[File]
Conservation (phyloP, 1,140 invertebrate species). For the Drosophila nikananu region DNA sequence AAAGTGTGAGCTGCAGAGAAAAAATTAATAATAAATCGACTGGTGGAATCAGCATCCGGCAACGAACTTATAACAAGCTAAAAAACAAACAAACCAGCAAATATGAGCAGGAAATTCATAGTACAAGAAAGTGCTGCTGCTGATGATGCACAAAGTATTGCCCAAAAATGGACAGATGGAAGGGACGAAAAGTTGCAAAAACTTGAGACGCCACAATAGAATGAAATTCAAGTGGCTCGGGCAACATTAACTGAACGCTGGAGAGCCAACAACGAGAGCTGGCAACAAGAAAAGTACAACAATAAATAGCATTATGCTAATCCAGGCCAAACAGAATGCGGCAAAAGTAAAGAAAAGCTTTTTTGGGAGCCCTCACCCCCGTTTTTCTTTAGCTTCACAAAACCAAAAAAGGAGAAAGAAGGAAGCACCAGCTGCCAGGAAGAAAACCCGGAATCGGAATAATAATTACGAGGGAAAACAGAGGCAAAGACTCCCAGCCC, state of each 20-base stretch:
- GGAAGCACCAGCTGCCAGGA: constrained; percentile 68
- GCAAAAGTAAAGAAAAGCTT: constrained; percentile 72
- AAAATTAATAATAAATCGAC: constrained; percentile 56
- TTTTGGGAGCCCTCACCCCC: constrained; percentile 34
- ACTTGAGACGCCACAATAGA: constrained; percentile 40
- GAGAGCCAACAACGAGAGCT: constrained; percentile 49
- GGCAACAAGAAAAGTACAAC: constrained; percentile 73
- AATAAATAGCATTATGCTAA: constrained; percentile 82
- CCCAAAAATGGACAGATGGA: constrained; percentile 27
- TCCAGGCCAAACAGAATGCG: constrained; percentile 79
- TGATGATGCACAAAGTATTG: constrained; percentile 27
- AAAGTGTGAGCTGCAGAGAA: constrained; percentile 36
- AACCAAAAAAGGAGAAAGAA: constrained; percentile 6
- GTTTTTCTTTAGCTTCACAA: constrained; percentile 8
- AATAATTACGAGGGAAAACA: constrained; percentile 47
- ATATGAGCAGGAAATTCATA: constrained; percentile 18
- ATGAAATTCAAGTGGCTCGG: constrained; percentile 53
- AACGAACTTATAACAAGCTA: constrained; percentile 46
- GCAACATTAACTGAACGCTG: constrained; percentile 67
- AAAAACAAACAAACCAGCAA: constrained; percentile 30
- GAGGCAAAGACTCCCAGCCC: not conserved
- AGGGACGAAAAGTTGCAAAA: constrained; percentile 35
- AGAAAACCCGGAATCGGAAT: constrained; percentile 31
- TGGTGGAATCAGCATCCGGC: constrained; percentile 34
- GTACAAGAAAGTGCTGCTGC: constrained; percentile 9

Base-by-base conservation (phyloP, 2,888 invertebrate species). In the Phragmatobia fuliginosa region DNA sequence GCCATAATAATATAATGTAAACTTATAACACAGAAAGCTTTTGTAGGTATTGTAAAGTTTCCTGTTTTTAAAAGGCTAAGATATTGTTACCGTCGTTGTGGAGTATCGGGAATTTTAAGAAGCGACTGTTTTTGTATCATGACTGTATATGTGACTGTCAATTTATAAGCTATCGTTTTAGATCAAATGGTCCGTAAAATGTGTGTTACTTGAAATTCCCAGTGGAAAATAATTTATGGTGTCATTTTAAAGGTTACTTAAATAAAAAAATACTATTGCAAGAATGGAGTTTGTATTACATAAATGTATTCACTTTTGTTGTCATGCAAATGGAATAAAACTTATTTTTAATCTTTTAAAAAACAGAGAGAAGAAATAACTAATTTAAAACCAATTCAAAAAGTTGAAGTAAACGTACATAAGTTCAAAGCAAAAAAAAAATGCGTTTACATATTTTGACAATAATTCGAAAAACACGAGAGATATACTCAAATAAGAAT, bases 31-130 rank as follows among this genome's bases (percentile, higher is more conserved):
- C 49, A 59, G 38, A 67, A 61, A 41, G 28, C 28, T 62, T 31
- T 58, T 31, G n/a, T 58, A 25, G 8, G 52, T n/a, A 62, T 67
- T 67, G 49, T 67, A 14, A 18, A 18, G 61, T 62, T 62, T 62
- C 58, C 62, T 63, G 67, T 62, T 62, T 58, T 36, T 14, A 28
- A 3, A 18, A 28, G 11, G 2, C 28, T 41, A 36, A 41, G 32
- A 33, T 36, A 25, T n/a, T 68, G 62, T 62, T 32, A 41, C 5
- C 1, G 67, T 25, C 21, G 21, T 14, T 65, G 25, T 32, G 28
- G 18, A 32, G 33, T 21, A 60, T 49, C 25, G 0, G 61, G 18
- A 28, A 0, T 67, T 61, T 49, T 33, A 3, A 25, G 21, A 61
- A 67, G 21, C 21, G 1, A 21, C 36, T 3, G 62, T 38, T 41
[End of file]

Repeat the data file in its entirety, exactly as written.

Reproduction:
Conservation (phyloP, 1,140 invertebrate species). For the Drosophila nikananu region DNA sequence AAAGTGTGAGCTGCAGAGAAAAAATTAATAATAAATCGACTGGTGGAATCAGCATCCGGCAACGAACTTATAACAAGCTAAAAAACAAACAAACCAGCAAATATGAGCAGGAAATTCATAGTACAAGAAAGTGCTGCTGCTGATGATGCACAAAGTATTGCCCAAAAATGGACAGATGGAAGGGACGAAAAGTTGCAAAAACTTGAGACGCCACAATAGAATGAAATTCAAGTGGCTCGGGCAACATTAACTGAACGCTGGAGAGCCAACAACGAGAGCTGGCAACAAGAAAAGTACAACAATAAATAGCATTATGCTAATCCAGGCCAAACAGAATGCGGCAAAAGTAAAGAAAAGCTTTTTTGGGAGCCCTCACCCCCGTTTTTCTTTAGCTTCACAAAACCAAAAAAGGAGAAAGAAGGAAGCACCAGCTGCCAGGAAGAAAACCCGGAATCGGAATAATAATTACGAGGGAAAACAGAGGCAAAGACTCCCAGCCC, state of each 20-base stretch:
- GGAAGCACCAGCTGCCAGGA: constrained; percentile 68
- GCAAAAGTAAAGAAAAGCTT: constrained; percentile 72
- AAAATTAATAATAAATCGAC: constrained; percentile 56
- TTTTGGGAGCCCTCACCCCC: constrained; percentile 34
- ACTTGAGACGCCACAATAGA: constrained; percentile 40
- GAGAGCCAACAACGAGAGCT: constrained; percentile 49
- GGCAACAAGAAAAGTACAAC: constrained; percentile 73
- AATAAATAGCATTATGCTAA: constrained; percentile 82
- CCCAAAAATGGACAGATGGA: constrained; percentile 27
- TCCAGGCCAAACAGAATGCG: constrained; percentile 79
- TGATGATGCACAAAGTATTG: constrained; percentile 27
- AAAGTGTGAGCTGCAGAGAA: constrained; percentile 36
- AACCAAAAAAGGAGAAAGAA: constrained; percentile 6
- GTTTTTCTTTAGCTTCACAA: constrained; percentile 8
- AATAATTACGAGGGAAAACA: constrained; percentile 47
- ATATGAGCAGGAAATTCATA: constrained; percentile 18
- ATGAAATTCAAGTGGCTCGG: constrained; percentile 53
- AACGAACTTATAACAAGCTA: constrained; percentile 46
- GCAACATTAACTGAACGCTG: constrained; percentile 67
- AAAAACAAACAAACCAGCAA: constrained; percentile 30
- GAGGCAAAGACTCCCAGCCC: not conserved
- AGGGACGAAAAGTTGCAAAA: constrained; percentile 35
- AGAAAACCCGGAATCGGAAT: constrained; percentile 31
- TGGTGGAATCAGCATCCGGC: constrained; percentile 34
- GTACAAGAAAGTGCTGCTGC: constrained; percentile 9

Base-by-base conservation (phyloP, 2,888 invertebrate species). In the Phragmatobia fuliginosa region DNA sequence GCCATAATAATATAATGTAAACTTATAACACAGAAAGCTTTTGTAGGTATTGTAAAGTTTCCTGTTTTTAAAAGGCTAAGATATTGTTACCGTCGTTGTGGAGTATCGGGAATTTTAAGAAGCGACTGTTTTTGTATCATGACTGTATATGTGACTGTCAATTTATAAGCTATCGTTTTAGATCAAATGGTCCGTAAAATGTGTGTTACTTGAAATTCCCAGTGGAAAATAATTTATGGTGTCATTTTAAAGGTTACTTAAATAAAAAAATACTATTGCAAGAATGGAGTTTGTATTACATAAATGTATTCACTTTTGTTGTCATGCAAATGGAATAAAACTTATTTTTAATCTTTTAAAAAACAGAGAGAAGAAATAACTAATTTAAAACCAATTCAAAAAGTTGAAGTAAACGTACATAAGTTCAAAGCAAAAAAAAAATGCGTTTACATATTTTGACAATAATTCGAAAAACACGAGAGATATACTCAAATAAGAAT, bases 31-130 rank as follows among this genome's bases (percentile, higher is more conserved):
- C 49, A 59, G 38, A 67, A 61, A 41, G 28, C 28, T 62, T 31
- T 58, T 31, G n/a, T 58, A 25, G 8, G 52, T n/a, A 62, T 67
- T 67, G 49, T 67, A 14, A 18, A 18, G 61, T 62, T 62, T 62
- C 58, C 62, T 63, G 67, T 62, T 62, T 58, T 36, T 14, A 28
- A 3, A 18, A 28, G 11, G 2, C 28, T 41, A 36, A 41, G 32
- A 33, T 36, A 25, T n/a, T 68, G 62, T 62, T 32, A 41, C 5
- C 1, G 67, T 25, C 21, G 21, T 14, T 65, G 25, T 32, G 28
- G 18, A 32, G 33, T 21, A 60, T 49, C 25, G 0, G 61, G 18
- A 28, A 0, T 67, T 61, T 49, T 33, A 3, A 25, G 21, A 61
- A 67, G 21, C 21, G 1, A 21, C 36, T 3, G 62, T 38, T 41